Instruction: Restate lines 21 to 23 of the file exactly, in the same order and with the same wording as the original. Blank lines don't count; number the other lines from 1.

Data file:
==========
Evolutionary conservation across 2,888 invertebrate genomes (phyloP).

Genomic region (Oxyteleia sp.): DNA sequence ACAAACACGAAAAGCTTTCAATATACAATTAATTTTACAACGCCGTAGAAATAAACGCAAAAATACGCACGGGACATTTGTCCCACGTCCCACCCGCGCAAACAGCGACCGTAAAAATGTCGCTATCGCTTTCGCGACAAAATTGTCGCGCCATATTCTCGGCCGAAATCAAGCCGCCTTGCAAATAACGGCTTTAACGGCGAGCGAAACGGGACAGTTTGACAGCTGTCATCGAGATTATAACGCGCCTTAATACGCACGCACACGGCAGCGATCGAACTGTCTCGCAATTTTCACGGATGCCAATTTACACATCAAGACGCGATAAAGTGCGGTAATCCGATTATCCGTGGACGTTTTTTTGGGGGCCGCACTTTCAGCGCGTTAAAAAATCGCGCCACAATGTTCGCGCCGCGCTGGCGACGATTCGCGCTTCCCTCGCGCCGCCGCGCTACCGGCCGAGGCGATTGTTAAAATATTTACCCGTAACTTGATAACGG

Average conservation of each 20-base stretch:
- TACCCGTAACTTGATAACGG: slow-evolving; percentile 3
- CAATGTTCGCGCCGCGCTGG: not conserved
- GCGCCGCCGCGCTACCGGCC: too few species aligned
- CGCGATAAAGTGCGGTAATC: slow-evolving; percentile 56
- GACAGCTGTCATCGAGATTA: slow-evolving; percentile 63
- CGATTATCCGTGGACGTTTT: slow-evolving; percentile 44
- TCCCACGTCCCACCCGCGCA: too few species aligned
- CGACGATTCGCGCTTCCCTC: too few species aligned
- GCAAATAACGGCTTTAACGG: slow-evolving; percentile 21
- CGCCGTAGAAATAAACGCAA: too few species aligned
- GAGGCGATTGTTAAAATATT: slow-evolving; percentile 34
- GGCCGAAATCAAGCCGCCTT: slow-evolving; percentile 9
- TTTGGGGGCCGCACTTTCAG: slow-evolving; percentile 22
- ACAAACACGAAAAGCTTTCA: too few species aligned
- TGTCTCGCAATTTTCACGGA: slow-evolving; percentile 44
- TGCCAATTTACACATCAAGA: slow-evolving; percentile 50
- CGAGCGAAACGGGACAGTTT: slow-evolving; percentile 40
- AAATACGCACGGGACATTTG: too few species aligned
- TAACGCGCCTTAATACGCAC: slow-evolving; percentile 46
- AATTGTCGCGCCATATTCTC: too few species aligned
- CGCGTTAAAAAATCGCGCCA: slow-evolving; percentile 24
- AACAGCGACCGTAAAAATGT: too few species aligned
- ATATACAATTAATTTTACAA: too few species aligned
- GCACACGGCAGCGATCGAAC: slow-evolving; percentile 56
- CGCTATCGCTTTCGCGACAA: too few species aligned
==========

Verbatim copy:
- AAATACGCACGGGACATTTG: too few species aligned
- TAACGCGCCTTAATACGCAC: slow-evolving; percentile 46
- AATTGTCGCGCCATATTCTC: too few species aligned